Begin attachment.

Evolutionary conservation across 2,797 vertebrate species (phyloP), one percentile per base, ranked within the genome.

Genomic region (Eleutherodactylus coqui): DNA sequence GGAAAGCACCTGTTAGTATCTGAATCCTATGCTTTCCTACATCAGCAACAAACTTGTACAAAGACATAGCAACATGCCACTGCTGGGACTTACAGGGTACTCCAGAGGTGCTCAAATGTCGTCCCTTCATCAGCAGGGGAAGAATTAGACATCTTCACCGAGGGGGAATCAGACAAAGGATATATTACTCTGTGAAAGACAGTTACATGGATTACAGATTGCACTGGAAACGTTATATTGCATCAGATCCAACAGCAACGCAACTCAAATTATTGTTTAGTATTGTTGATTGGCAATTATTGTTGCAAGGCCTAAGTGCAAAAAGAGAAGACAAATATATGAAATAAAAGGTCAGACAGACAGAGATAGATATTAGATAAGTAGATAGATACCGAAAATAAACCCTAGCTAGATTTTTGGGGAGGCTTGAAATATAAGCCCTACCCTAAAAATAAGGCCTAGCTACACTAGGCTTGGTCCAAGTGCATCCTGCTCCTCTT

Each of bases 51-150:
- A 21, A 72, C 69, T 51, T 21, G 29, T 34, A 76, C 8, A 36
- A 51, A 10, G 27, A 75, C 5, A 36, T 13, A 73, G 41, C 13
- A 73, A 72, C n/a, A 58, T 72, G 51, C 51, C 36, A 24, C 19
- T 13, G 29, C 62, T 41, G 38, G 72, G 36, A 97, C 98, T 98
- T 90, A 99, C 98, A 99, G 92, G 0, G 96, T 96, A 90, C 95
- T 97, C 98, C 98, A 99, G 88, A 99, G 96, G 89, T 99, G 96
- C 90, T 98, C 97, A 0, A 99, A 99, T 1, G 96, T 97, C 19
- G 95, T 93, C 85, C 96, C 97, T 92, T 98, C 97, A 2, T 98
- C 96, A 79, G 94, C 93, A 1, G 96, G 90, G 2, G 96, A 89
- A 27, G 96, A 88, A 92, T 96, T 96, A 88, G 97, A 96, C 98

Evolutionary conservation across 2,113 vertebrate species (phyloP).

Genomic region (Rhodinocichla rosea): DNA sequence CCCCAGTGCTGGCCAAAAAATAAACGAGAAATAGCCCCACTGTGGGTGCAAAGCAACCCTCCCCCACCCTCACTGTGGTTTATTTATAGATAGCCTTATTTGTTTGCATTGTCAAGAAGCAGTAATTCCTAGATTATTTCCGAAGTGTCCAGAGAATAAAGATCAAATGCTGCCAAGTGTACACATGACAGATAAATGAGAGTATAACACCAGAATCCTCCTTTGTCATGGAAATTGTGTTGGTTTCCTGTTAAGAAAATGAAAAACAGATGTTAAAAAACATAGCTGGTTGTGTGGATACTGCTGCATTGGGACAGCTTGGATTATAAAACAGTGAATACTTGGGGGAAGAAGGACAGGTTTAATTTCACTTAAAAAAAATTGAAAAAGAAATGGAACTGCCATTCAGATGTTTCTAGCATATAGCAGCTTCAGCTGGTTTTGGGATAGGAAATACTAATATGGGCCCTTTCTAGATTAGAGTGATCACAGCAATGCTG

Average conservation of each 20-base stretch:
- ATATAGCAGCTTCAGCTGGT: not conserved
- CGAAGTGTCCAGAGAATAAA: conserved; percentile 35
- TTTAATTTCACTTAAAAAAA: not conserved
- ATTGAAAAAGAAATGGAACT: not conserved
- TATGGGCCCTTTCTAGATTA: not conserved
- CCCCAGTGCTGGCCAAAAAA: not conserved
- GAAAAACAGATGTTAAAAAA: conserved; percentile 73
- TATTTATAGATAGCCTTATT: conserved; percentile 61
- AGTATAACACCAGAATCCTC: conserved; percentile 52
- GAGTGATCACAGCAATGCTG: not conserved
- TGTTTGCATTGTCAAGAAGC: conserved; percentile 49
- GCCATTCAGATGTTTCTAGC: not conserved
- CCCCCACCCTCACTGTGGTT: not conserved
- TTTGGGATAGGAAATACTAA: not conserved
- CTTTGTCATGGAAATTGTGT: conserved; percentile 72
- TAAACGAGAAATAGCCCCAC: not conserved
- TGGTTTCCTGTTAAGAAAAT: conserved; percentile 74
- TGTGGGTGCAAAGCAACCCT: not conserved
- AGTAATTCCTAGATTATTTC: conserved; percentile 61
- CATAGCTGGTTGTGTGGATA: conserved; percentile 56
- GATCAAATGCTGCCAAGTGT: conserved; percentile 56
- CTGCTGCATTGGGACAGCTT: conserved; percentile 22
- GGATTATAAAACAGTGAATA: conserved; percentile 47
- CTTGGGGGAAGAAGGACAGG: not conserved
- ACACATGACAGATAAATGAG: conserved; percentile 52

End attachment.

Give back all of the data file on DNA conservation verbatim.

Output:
Evolutionary conservation across 2,797 vertebrate species (phyloP), one percentile per base, ranked within the genome.

Genomic region (Eleutherodactylus coqui): DNA sequence GGAAAGCACCTGTTAGTATCTGAATCCTATGCTTTCCTACATCAGCAACAAACTTGTACAAAGACATAGCAACATGCCACTGCTGGGACTTACAGGGTACTCCAGAGGTGCTCAAATGTCGTCCCTTCATCAGCAGGGGAAGAATTAGACATCTTCACCGAGGGGGAATCAGACAAAGGATATATTACTCTGTGAAAGACAGTTACATGGATTACAGATTGCACTGGAAACGTTATATTGCATCAGATCCAACAGCAACGCAACTCAAATTATTGTTTAGTATTGTTGATTGGCAATTATTGTTGCAAGGCCTAAGTGCAAAAAGAGAAGACAAATATATGAAATAAAAGGTCAGACAGACAGAGATAGATATTAGATAAGTAGATAGATACCGAAAATAAACCCTAGCTAGATTTTTGGGGAGGCTTGAAATATAAGCCCTACCCTAAAAATAAGGCCTAGCTACACTAGGCTTGGTCCAAGTGCATCCTGCTCCTCTT

Each of bases 51-150:
- A 21, A 72, C 69, T 51, T 21, G 29, T 34, A 76, C 8, A 36
- A 51, A 10, G 27, A 75, C 5, A 36, T 13, A 73, G 41, C 13
- A 73, A 72, C n/a, A 58, T 72, G 51, C 51, C 36, A 24, C 19
- T 13, G 29, C 62, T 41, G 38, G 72, G 36, A 97, C 98, T 98
- T 90, A 99, C 98, A 99, G 92, G 0, G 96, T 96, A 90, C 95
- T 97, C 98, C 98, A 99, G 88, A 99, G 96, G 89, T 99, G 96
- C 90, T 98, C 97, A 0, A 99, A 99, T 1, G 96, T 97, C 19
- G 95, T 93, C 85, C 96, C 97, T 92, T 98, C 97, A 2, T 98
- C 96, A 79, G 94, C 93, A 1, G 96, G 90, G 2, G 96, A 89
- A 27, G 96, A 88, A 92, T 96, T 96, A 88, G 97, A 96, C 98

Evolutionary conservation across 2,113 vertebrate species (phyloP).

Genomic region (Rhodinocichla rosea): DNA sequence CCCCAGTGCTGGCCAAAAAATAAACGAGAAATAGCCCCACTGTGGGTGCAAAGCAACCCTCCCCCACCCTCACTGTGGTTTATTTATAGATAGCCTTATTTGTTTGCATTGTCAAGAAGCAGTAATTCCTAGATTATTTCCGAAGTGTCCAGAGAATAAAGATCAAATGCTGCCAAGTGTACACATGACAGATAAATGAGAGTATAACACCAGAATCCTCCTTTGTCATGGAAATTGTGTTGGTTTCCTGTTAAGAAAATGAAAAACAGATGTTAAAAAACATAGCTGGTTGTGTGGATACTGCTGCATTGGGACAGCTTGGATTATAAAACAGTGAATACTTGGGGGAAGAAGGACAGGTTTAATTTCACTTAAAAAAAATTGAAAAAGAAATGGAACTGCCATTCAGATGTTTCTAGCATATAGCAGCTTCAGCTGGTTTTGGGATAGGAAATACTAATATGGGCCCTTTCTAGATTAGAGTGATCACAGCAATGCTG

Average conservation of each 20-base stretch:
- ATATAGCAGCTTCAGCTGGT: not conserved
- CGAAGTGTCCAGAGAATAAA: conserved; percentile 35
- TTTAATTTCACTTAAAAAAA: not conserved
- ATTGAAAAAGAAATGGAACT: not conserved
- TATGGGCCCTTTCTAGATTA: not conserved
- CCCCAGTGCTGGCCAAAAAA: not conserved
- GAAAAACAGATGTTAAAAAA: conserved; percentile 73
- TATTTATAGATAGCCTTATT: conserved; percentile 61
- AGTATAACACCAGAATCCTC: conserved; percentile 52
- GAGTGATCACAGCAATGCTG: not conserved
- TGTTTGCATTGTCAAGAAGC: conserved; percentile 49
- GCCATTCAGATGTTTCTAGC: not conserved
- CCCCCACCCTCACTGTGGTT: not conserved
- TTTGGGATAGGAAATACTAA: not conserved
- CTTTGTCATGGAAATTGTGT: conserved; percentile 72
- TAAACGAGAAATAGCCCCAC: not conserved
- TGGTTTCCTGTTAAGAAAAT: conserved; percentile 74
- TGTGGGTGCAAAGCAACCCT: not conserved
- AGTAATTCCTAGATTATTTC: conserved; percentile 61
- CATAGCTGGTTGTGTGGATA: conserved; percentile 56
- GATCAAATGCTGCCAAGTGT: conserved; percentile 56
- CTGCTGCATTGGGACAGCTT: conserved; percentile 22
- GGATTATAAAACAGTGAATA: conserved; percentile 47
- CTTGGGGGAAGAAGGACAGG: not conserved
- ACACATGACAGATAAATGAG: conserved; percentile 52